Vail Daily column: Making sense of results
Local results on the state’s English language arts and mathematics tests have been released and parents can expect to see reports for their students coming home this week. The tests, known as PARCC (after the Partnership for Assessment of Readiness for College and Careers, a multi-state testing collaborative) are aligned to Colorado’s much more challenging academic standards (or expectations). You may recall that our state standards are built using the Common Core State Standards, which are not without their own controversies.
There were lots of issues with this first round of testing including glitches in the computer administration and an abysmally slow turnaround time for the results. (The students took the test in April.) The tests were also marred by unprecedented levels of “opt outs,” or parents refusing to allow their students to take the exam. Putting all this aside for now, we need to unpack our local data and determine what lessons we can learn. At the district level, I see three big takeaways.
First, our results are dramatically lower than they were on the previous state tests, known as the CSAP and TCAP. Proficiency rates used to range in the 60 percent to 80 percent range. On this test, they range in the 30 percent to 40 percent range. This was not unexpected. These new tests were billed as being dramatically more difficult and that the pass rates would be much lower than before and they delivered on that promise. At the school level, our results tend to hover in this range, though there were exceptions.
Where those exceptions occurred leads to my second point. We saw even larger achievement gaps between economically disadvantaged students and those who were learning English compared to more affluent students and those for whom English is their primary language. At the school level, those schools which tend to serve more diverse and at-risk population scored lower than those schools which serve wealthier students. This outcome also matches what we saw at the state level and was not at all unexpected — the finding that standardized measures correlate with student background and demographics is one of the more established in education research.
Third, the “opt out” or parent refusal levels were the highest we’ve ever seen in Eagle County, particularly at the high school level. Frankly, this did surprise us. While most students at the elementary and middle school levels took the exams, almost 13 percent of our 10th graders and 25 percent of our 11th graders did not. The students who refused to take the test were much more likely to be white, English speaking, and affluent. This bias in who did not test also resulted in a bias for our overall high school results.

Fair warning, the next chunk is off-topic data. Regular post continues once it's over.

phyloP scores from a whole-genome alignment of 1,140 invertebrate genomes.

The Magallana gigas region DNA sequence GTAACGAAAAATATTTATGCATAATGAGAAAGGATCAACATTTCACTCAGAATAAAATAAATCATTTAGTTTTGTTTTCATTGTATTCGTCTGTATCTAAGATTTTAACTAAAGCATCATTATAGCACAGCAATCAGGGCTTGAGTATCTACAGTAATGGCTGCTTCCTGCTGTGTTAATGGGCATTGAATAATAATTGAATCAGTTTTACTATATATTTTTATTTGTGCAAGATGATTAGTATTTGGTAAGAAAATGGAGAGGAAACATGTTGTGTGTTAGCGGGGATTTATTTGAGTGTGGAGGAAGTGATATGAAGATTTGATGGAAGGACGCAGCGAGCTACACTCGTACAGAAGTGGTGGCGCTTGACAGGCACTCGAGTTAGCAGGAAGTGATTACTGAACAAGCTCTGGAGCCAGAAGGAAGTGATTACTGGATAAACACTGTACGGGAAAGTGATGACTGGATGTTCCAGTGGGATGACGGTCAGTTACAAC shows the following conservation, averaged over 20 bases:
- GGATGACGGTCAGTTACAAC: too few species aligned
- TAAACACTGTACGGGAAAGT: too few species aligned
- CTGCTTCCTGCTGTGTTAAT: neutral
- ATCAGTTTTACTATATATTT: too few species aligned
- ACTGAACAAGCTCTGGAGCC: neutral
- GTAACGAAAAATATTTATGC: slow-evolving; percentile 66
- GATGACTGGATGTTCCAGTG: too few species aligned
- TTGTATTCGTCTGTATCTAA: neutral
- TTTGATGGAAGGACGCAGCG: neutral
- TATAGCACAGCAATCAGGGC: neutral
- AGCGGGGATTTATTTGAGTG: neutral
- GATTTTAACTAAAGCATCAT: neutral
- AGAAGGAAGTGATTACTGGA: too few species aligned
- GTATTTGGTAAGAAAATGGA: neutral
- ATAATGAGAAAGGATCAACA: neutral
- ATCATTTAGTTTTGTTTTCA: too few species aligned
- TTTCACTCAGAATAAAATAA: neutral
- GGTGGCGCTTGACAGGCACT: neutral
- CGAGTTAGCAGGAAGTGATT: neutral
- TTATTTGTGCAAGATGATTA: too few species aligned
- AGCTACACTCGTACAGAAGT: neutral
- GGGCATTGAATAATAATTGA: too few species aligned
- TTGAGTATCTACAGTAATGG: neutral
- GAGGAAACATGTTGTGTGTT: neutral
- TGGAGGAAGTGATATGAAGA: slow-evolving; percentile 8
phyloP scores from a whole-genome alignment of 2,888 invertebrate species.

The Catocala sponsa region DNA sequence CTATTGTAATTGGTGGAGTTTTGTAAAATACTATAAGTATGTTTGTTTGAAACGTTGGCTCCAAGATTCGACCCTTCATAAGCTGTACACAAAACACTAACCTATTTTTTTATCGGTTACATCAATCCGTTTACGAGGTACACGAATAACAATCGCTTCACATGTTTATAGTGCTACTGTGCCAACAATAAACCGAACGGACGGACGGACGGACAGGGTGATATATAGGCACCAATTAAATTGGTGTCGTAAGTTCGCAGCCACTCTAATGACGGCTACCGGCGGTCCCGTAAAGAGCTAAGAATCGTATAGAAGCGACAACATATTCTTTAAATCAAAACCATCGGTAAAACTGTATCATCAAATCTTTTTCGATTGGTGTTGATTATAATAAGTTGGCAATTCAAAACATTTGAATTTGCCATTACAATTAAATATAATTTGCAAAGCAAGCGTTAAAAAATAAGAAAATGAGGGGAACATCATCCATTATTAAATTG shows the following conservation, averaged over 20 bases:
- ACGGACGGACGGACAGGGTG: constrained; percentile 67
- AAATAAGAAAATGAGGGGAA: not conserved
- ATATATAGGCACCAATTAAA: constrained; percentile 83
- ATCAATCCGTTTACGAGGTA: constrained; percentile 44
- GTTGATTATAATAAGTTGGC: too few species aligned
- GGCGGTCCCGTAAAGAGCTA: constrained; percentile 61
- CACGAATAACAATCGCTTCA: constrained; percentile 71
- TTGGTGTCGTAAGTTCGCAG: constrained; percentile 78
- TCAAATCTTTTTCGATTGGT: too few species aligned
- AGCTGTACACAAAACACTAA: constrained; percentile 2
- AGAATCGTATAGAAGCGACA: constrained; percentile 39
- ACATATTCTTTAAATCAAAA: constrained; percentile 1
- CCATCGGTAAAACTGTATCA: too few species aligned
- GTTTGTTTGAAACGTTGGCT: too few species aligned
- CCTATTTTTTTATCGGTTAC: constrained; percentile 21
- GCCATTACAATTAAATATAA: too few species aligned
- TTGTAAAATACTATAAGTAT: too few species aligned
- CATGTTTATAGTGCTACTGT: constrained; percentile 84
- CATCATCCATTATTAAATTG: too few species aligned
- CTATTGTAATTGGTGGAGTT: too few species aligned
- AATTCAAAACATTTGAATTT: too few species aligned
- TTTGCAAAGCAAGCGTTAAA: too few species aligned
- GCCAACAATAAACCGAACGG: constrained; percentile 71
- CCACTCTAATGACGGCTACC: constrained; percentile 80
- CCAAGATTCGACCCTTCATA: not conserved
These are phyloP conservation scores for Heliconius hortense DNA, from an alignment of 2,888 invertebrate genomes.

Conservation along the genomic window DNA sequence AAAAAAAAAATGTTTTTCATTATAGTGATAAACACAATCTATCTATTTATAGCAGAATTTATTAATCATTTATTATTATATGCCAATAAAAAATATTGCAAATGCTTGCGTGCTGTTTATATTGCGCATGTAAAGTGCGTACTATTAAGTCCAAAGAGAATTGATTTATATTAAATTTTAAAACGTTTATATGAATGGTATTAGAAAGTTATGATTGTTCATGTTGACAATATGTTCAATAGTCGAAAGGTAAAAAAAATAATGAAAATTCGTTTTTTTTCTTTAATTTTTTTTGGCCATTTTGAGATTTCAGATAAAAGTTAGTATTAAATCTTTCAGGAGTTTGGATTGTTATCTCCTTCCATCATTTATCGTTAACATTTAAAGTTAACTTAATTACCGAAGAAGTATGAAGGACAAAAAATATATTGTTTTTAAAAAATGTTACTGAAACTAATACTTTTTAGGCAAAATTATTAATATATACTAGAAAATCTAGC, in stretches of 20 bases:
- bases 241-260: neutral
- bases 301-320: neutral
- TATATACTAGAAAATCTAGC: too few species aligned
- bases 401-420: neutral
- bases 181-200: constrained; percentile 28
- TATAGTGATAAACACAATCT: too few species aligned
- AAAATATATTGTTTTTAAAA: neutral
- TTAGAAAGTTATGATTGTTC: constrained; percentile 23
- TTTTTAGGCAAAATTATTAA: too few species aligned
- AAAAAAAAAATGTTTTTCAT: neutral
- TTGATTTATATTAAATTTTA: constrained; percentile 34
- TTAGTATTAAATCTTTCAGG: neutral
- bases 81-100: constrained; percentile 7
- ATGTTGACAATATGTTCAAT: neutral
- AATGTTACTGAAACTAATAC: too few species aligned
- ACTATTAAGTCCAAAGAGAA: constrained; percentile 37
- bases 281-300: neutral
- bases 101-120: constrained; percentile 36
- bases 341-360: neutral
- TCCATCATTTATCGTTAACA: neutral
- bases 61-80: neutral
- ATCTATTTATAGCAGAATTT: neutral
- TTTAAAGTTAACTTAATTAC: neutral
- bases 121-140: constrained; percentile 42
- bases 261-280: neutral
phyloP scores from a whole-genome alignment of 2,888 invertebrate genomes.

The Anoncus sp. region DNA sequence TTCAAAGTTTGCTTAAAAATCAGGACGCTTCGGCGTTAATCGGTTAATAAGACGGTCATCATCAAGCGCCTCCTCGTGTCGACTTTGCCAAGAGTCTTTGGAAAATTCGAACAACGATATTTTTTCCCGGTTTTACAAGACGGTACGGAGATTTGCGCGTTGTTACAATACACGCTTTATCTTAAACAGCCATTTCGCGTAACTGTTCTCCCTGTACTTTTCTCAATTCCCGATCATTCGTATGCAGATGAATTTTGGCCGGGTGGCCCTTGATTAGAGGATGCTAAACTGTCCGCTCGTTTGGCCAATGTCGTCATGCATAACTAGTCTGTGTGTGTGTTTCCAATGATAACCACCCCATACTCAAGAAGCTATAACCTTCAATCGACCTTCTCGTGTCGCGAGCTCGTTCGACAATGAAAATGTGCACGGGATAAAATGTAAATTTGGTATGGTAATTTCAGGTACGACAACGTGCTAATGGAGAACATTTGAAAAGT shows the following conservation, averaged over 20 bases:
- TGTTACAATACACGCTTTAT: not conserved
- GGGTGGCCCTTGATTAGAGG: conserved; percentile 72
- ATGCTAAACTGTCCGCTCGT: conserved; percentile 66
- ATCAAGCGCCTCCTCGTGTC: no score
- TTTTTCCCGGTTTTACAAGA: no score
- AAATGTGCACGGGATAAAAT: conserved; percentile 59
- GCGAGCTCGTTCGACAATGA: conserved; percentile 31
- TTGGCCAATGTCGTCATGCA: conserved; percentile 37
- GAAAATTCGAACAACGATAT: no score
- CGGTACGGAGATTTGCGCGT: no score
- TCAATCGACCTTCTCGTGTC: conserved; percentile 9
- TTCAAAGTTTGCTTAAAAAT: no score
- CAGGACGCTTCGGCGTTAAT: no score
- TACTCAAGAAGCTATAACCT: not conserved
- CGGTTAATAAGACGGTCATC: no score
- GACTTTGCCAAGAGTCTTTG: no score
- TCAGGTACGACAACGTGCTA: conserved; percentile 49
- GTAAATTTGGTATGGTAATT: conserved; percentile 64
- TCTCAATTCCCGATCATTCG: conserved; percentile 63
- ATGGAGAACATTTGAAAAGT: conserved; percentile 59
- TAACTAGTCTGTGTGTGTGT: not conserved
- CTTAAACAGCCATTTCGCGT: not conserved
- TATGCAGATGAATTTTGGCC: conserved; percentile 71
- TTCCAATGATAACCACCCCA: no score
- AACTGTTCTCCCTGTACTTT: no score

At our different grade levels, we also saw some expected and unexpected patterns emerge. For elementary schools, demographics were highly predictive of test outcomes. Our elementary schools are most affected by attendance boundaries and the demographics of students zoned to attend neighborhood schools. As expected, schools like Brush Creek Elementary, Red Sandstone Elementary and the Eagle County Charter Academy scored well.
Our middle schools contained several bright spots, nearly across the board. While the demographic patterns previously discussed were present, we saw several middle school grade and subject areas that exceeded state averages. This tells us that the longer students are in our system, especially our English language learners, the better they do, particularly on standardized tests given in English.
At the high school level, I’m honestly struggling to make sense of that data. For the past couple of years, our students have hovered around state averages for ACT results and we have a high number of students earning early college credit through Advanced Placement courses and through Dual Enrollment with CMC. Yet, these high school results lag the state averages. It could very well be that our students (like many across the state) were using this test as a protest against the level of standardized testing. This past spring, the state Legislature rolled back testing at the high school level, which was (at least in part) an effort to appease these students and their families.
Overall, the results reveal some bright spots. But they also reveal that we have work to do in preparing all of our students to be “global ready.” I’m confident the course our schools are now on is the right work. Our focus on teaching all students to high standards, an empowered and professional model of teaching, and customizing instruction to meet the needs of each student is drawn from the best performing school systems on earth. The plan is simple: Keep calm and stay the course — this is the right work for our schools to be doing.
Jason E. Glass is the superintendent of Eagle County Schools. He can be reached at firstname.lastname@example.org.
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